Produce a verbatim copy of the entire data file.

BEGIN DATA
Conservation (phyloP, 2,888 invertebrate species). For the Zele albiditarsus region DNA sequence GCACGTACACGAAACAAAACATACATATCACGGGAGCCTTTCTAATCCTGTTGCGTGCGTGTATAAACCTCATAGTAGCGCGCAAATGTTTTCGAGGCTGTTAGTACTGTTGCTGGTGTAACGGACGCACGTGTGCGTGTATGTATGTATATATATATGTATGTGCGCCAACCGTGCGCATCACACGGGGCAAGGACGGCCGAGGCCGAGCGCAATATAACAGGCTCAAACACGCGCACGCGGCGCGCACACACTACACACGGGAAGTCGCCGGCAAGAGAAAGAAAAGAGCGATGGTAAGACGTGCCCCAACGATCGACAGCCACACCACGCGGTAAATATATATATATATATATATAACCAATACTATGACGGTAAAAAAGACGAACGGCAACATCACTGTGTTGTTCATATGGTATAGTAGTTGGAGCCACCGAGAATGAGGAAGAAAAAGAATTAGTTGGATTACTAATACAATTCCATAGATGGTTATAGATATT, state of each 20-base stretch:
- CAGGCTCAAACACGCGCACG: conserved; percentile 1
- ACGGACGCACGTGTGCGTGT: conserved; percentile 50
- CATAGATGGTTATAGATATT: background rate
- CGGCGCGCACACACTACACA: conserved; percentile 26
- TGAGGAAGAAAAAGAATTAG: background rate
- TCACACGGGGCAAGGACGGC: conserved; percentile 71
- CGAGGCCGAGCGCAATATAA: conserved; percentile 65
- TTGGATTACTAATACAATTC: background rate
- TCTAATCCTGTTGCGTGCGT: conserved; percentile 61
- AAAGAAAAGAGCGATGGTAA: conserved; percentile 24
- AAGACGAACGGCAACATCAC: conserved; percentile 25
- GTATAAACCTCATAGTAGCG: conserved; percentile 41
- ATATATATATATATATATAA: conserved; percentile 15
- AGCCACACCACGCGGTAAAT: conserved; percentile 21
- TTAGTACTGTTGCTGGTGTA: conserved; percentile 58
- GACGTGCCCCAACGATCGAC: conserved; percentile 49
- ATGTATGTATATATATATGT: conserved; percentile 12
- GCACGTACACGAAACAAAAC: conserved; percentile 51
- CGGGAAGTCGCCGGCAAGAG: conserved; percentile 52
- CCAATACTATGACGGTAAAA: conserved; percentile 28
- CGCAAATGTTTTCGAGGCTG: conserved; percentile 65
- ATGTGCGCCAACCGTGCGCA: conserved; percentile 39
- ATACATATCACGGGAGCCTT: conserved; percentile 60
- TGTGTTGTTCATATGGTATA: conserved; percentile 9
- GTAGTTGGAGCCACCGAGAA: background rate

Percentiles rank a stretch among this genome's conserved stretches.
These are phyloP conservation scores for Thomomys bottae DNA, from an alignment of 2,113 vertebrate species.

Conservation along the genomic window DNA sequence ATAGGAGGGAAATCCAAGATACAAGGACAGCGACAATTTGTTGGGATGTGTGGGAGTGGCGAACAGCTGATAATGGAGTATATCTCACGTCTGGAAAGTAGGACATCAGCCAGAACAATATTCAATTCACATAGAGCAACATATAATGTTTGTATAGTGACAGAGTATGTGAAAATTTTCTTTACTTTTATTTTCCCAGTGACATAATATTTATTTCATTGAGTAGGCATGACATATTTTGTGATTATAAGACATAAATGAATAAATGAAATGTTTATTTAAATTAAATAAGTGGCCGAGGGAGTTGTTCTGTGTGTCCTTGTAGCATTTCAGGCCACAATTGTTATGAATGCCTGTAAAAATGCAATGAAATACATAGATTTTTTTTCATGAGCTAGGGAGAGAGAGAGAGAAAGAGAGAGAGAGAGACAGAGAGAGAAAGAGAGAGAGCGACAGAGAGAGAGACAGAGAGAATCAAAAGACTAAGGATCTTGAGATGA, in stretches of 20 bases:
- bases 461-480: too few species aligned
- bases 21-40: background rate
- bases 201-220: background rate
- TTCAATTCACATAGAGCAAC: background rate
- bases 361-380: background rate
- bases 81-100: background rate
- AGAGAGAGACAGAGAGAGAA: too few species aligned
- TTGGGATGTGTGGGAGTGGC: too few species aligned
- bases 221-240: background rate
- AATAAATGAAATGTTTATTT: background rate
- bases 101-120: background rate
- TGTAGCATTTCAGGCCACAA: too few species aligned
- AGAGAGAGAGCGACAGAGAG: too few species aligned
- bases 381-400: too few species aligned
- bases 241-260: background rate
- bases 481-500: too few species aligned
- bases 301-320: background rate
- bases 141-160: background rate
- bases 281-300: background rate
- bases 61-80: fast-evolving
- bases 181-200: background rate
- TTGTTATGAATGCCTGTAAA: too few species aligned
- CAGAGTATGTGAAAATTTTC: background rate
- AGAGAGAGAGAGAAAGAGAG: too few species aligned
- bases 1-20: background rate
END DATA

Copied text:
Conservation (phyloP, 2,888 invertebrate species). For the Zele albiditarsus region DNA sequence GCACGTACACGAAACAAAACATACATATCACGGGAGCCTTTCTAATCCTGTTGCGTGCGTGTATAAACCTCATAGTAGCGCGCAAATGTTTTCGAGGCTGTTAGTACTGTTGCTGGTGTAACGGACGCACGTGTGCGTGTATGTATGTATATATATATGTATGTGCGCCAACCGTGCGCATCACACGGGGCAAGGACGGCCGAGGCCGAGCGCAATATAACAGGCTCAAACACGCGCACGCGGCGCGCACACACTACACACGGGAAGTCGCCGGCAAGAGAAAGAAAAGAGCGATGGTAAGACGTGCCCCAACGATCGACAGCCACACCACGCGGTAAATATATATATATATATATATAACCAATACTATGACGGTAAAAAAGACGAACGGCAACATCACTGTGTTGTTCATATGGTATAGTAGTTGGAGCCACCGAGAATGAGGAAGAAAAAGAATTAGTTGGATTACTAATACAATTCCATAGATGGTTATAGATATT, state of each 20-base stretch:
- CAGGCTCAAACACGCGCACG: conserved; percentile 1
- ACGGACGCACGTGTGCGTGT: conserved; percentile 50
- CATAGATGGTTATAGATATT: background rate
- CGGCGCGCACACACTACACA: conserved; percentile 26
- TGAGGAAGAAAAAGAATTAG: background rate
- TCACACGGGGCAAGGACGGC: conserved; percentile 71
- CGAGGCCGAGCGCAATATAA: conserved; percentile 65
- TTGGATTACTAATACAATTC: background rate
- TCTAATCCTGTTGCGTGCGT: conserved; percentile 61
- AAAGAAAAGAGCGATGGTAA: conserved; percentile 24
- AAGACGAACGGCAACATCAC: conserved; percentile 25
- GTATAAACCTCATAGTAGCG: conserved; percentile 41
- ATATATATATATATATATAA: conserved; percentile 15
- AGCCACACCACGCGGTAAAT: conserved; percentile 21
- TTAGTACTGTTGCTGGTGTA: conserved; percentile 58
- GACGTGCCCCAACGATCGAC: conserved; percentile 49
- ATGTATGTATATATATATGT: conserved; percentile 12
- GCACGTACACGAAACAAAAC: conserved; percentile 51
- CGGGAAGTCGCCGGCAAGAG: conserved; percentile 52
- CCAATACTATGACGGTAAAA: conserved; percentile 28
- CGCAAATGTTTTCGAGGCTG: conserved; percentile 65
- ATGTGCGCCAACCGTGCGCA: conserved; percentile 39
- ATACATATCACGGGAGCCTT: conserved; percentile 60
- TGTGTTGTTCATATGGTATA: conserved; percentile 9
- GTAGTTGGAGCCACCGAGAA: background rate

Percentiles rank a stretch among this genome's conserved stretches.
These are phyloP conservation scores for Thomomys bottae DNA, from an alignment of 2,113 vertebrate species.

Conservation along the genomic window DNA sequence ATAGGAGGGAAATCCAAGATACAAGGACAGCGACAATTTGTTGGGATGTGTGGGAGTGGCGAACAGCTGATAATGGAGTATATCTCACGTCTGGAAAGTAGGACATCAGCCAGAACAATATTCAATTCACATAGAGCAACATATAATGTTTGTATAGTGACAGAGTATGTGAAAATTTTCTTTACTTTTATTTTCCCAGTGACATAATATTTATTTCATTGAGTAGGCATGACATATTTTGTGATTATAAGACATAAATGAATAAATGAAATGTTTATTTAAATTAAATAAGTGGCCGAGGGAGTTGTTCTGTGTGTCCTTGTAGCATTTCAGGCCACAATTGTTATGAATGCCTGTAAAAATGCAATGAAATACATAGATTTTTTTTCATGAGCTAGGGAGAGAGAGAGAGAAAGAGAGAGAGAGAGACAGAGAGAGAAAGAGAGAGAGCGACAGAGAGAGAGACAGAGAGAATCAAAAGACTAAGGATCTTGAGATGA, in stretches of 20 bases:
- bases 461-480: too few species aligned
- bases 21-40: background rate
- bases 201-220: background rate
- TTCAATTCACATAGAGCAAC: background rate
- bases 361-380: background rate
- bases 81-100: background rate
- AGAGAGAGACAGAGAGAGAA: too few species aligned
- TTGGGATGTGTGGGAGTGGC: too few species aligned
- bases 221-240: background rate
- AATAAATGAAATGTTTATTT: background rate
- bases 101-120: background rate
- TGTAGCATTTCAGGCCACAA: too few species aligned
- AGAGAGAGAGCGACAGAGAG: too few species aligned
- bases 381-400: too few species aligned
- bases 241-260: background rate
- bases 481-500: too few species aligned
- bases 301-320: background rate
- bases 141-160: background rate
- bases 281-300: background rate
- bases 61-80: fast-evolving
- bases 181-200: background rate
- TTGTTATGAATGCCTGTAAA: too few species aligned
- CAGAGTATGTGAAAATTTTC: background rate
- AGAGAGAGAGAGAAAGAGAG: too few species aligned
- bases 1-20: background rate